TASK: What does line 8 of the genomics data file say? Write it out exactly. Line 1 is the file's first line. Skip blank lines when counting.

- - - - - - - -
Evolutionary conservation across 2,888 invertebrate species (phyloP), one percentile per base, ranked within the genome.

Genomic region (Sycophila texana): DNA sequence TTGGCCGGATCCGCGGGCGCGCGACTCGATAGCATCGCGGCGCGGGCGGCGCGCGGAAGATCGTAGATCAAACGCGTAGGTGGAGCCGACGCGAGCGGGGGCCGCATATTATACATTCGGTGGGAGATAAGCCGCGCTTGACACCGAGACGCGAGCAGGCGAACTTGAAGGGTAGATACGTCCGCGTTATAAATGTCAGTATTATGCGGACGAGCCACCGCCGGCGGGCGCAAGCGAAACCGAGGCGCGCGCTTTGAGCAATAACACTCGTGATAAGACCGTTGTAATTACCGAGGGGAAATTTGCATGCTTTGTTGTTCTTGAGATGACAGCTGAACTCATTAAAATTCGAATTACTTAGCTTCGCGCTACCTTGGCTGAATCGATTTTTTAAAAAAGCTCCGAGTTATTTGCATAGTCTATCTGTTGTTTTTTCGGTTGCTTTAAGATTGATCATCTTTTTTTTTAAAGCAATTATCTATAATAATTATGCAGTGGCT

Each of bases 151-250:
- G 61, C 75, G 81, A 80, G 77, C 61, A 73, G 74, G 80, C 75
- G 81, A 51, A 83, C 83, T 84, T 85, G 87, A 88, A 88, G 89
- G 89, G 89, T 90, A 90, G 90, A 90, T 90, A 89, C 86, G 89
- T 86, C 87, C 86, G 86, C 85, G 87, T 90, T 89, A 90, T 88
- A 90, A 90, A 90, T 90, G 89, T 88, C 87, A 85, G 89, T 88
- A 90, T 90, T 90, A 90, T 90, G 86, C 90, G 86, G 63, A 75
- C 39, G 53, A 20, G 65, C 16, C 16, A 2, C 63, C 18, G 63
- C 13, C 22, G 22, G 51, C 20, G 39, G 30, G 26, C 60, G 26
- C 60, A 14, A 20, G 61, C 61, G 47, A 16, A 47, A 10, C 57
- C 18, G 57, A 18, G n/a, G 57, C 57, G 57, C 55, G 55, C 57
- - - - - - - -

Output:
- A 90, A 90, A 90, T 90, G 89, T 88, C 87, A 85, G 89, T 88